In the Book of Revelation, the Bible tells us the Four Horsemen of the Apocalypse are a warning of the coming “End of Days,” of war, conquest, famine and death. In Dexter that powerful imagery of the Four Horsemen warns of a great battle coming between the good and evil, a powerful metaphor for today’s America.
That battle also came to mind in reviewing a fascinating new book, “The Price of Civilization: Reawakening American Virtue & Prosperity,” by one of my favorite people, Jeffrey Sachs, director of Columbia University’s Earth Institute.
His CNN summary says it all: Already too many people in our world. Adding too many more every day. Not enough resources. Worse, nobody’s solving the world’s biggest problem, overpopulation: “How do we increase opportunities for all, leave a usable planet for the future?”
The Four Horsemen kept racing through my mind. Suddenly it was obvious: Sachs is the leader of Four Horsemen, warning mankind of the “End of Days.” The collapse is coming this century, in the next generation, possibly the next decade.
But “The Price” is unbearable, filled with apocalyptic images of the biggest bubble in world history, the population bubble that can destroy civilization. Unfortunately, too few are listening to him:
“Just 12 years after the arrival of the 6 billionth individual on the planet in 1999, humanity will greet the 7 billionth arrival this month.” This “7 billionth person is cause for profound global concern. It carries a challenge: What will it take to maintain a planet in which each person has a chance for a full, productive and prosperous life, and in which the planet’s resources are sustained for future generations? How, in short, can we enjoy ‘sustainable development’ on a very crowded planet?”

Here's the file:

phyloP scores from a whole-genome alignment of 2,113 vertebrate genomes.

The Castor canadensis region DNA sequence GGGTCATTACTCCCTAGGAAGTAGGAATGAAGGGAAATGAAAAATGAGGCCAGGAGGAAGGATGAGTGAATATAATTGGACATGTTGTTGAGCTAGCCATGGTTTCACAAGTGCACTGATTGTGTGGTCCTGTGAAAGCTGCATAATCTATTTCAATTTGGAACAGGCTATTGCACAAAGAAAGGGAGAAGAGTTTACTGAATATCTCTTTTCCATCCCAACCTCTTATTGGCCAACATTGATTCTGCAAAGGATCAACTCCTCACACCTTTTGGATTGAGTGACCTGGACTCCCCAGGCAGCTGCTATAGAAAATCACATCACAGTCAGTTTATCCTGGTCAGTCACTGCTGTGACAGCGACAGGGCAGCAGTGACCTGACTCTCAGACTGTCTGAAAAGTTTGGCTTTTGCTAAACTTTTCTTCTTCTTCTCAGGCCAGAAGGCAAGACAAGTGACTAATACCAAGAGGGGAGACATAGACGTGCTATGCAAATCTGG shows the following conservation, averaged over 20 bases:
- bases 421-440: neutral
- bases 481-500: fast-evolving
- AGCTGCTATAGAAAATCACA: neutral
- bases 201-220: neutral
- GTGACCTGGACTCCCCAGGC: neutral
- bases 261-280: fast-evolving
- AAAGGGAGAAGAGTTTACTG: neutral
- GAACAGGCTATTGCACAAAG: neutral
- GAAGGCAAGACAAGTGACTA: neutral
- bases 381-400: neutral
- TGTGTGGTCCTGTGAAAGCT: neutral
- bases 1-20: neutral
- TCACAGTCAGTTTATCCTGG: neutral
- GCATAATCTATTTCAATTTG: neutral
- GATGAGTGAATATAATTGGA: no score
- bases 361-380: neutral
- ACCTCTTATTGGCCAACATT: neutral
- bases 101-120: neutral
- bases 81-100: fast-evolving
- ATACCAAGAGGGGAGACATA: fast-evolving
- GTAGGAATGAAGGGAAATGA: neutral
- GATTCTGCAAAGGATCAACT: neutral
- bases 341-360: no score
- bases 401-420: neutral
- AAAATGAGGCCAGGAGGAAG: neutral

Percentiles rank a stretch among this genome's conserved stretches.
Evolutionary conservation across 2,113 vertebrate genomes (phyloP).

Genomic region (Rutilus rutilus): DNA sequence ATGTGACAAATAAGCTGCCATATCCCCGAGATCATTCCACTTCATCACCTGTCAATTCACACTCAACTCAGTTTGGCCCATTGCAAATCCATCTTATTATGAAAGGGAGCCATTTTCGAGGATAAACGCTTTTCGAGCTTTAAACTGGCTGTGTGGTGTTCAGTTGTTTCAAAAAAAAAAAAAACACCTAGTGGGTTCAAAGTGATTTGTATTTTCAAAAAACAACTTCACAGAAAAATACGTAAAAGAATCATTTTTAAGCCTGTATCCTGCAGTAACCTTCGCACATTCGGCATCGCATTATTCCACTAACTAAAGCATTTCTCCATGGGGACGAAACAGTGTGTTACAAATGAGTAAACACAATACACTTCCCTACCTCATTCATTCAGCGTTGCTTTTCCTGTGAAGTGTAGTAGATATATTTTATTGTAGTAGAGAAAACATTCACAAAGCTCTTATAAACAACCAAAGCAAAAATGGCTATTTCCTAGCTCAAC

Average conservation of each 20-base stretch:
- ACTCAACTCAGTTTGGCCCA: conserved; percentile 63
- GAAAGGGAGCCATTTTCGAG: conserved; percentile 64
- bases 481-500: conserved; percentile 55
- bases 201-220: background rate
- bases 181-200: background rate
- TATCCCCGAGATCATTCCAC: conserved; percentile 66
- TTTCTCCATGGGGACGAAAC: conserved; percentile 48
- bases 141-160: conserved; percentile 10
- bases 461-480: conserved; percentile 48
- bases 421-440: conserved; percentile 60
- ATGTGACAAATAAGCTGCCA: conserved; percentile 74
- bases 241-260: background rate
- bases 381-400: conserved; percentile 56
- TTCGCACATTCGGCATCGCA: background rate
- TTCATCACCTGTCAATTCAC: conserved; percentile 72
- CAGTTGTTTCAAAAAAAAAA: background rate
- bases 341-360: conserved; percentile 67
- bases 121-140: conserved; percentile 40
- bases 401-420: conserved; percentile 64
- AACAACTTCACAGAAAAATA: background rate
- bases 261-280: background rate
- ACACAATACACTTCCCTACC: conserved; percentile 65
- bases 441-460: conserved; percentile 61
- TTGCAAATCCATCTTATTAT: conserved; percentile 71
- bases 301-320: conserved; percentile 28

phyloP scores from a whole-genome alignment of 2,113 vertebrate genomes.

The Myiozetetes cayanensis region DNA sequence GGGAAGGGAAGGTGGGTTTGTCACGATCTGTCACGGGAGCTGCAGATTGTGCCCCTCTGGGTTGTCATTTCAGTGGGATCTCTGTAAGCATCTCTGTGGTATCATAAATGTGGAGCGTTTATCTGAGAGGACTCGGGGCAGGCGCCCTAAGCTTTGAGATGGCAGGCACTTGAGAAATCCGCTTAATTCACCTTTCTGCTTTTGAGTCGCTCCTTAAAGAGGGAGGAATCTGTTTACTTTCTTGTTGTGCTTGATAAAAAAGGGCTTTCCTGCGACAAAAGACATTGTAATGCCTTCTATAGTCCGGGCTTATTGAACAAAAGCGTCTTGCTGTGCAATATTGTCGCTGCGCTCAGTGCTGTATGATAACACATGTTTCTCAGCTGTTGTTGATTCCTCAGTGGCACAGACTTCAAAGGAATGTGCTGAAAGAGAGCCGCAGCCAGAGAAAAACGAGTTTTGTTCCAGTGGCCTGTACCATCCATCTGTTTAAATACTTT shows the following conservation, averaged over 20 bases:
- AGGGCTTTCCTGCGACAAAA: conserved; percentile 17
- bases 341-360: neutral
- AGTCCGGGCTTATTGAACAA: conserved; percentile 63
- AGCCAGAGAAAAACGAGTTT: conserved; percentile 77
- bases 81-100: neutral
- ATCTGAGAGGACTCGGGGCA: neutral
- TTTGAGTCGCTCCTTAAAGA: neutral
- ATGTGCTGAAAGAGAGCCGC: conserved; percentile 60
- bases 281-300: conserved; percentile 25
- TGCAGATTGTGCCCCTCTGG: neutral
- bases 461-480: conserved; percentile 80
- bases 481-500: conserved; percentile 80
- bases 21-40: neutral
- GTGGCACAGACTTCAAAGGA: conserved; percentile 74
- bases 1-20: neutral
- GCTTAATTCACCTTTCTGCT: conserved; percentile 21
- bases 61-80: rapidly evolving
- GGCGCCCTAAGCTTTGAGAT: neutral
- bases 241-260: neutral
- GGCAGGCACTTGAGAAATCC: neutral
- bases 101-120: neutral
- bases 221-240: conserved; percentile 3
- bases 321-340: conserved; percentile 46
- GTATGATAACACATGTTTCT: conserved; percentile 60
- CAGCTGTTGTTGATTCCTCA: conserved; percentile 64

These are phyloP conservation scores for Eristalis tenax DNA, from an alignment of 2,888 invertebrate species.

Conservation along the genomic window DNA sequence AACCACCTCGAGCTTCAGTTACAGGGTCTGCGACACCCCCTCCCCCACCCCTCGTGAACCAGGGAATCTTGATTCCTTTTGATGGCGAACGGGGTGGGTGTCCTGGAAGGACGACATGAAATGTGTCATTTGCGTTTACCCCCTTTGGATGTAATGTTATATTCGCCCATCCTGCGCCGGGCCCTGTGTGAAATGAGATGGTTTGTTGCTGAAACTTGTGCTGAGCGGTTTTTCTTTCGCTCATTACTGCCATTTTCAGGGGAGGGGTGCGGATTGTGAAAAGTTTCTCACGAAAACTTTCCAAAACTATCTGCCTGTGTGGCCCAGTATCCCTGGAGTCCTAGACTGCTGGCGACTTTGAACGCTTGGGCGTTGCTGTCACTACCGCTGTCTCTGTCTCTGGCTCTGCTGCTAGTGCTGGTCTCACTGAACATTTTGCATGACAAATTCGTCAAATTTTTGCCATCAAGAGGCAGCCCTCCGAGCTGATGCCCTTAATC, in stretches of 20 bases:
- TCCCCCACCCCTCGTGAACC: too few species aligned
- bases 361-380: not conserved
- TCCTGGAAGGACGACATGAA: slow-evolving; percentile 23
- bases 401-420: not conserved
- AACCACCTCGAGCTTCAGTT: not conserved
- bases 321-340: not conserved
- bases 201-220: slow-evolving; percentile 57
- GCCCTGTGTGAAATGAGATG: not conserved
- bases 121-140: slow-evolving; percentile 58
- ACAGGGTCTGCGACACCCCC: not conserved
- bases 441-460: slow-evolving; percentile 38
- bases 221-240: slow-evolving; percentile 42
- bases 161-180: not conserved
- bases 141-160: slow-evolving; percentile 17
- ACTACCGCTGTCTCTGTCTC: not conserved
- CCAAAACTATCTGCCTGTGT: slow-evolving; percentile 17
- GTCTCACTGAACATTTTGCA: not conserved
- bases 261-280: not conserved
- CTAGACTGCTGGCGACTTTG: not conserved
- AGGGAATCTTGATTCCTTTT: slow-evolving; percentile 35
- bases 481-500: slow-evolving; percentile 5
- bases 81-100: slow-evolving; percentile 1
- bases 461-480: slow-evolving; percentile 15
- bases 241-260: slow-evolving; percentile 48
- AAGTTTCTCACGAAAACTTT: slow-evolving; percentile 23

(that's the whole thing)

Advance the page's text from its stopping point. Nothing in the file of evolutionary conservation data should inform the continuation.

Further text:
“The answer has two parts,” says Sachs. “Each portends a difficult journey over several decades. The first part requires a change of technologies — in farming, energy, industry, transport and building” and “will require an unprecedented degree of global cooperation …The second key to sustainable development is the stabilization of the global population. … Rapid and wholly voluntary reductions of fertility” with population leveling at eight billion.
In contrast, the United Nations forecasts as many as 10 billion by 2050, an intolerable burden on Earth’s scarce resources. One other “Horsemen” warn cannot be met:
Bill McKibben, Horseman: ‘Damage done. Already be too late’
Last year environmental economist and eco-activist Bill McKibben wrote in Foreign Policy magazine: “Act now, we’re told, if we want to save the planet from a climate catastrophe. Trouble is, it might be too late. The science is settled, and the damage has already begun. The only question now is whether we will stop playing political games and embrace the few imperfect options we have left.”
Paul Gilding, Horseman: ‘Forget global warming. Brace for impact!’
After 30 years of “screaming” to get the public’s attention, former Greenpeace CEO Paul Gilding admitted in his new book, “The Great Disruption,” that he finally just gave up. Nothing was working: “We tried. We failed.” Today he has no illusions anything will stop the catastrophe dead ahead.
His message is simple: “It’s time to stop worrying about climate change. Instead we need to brace for impact.” This is “not a doom and gloom prediction, but an inevitable physical reality.” Brace for impact folks.
Bill Gates, Horseman: World’s biggest philanthropist has surrendered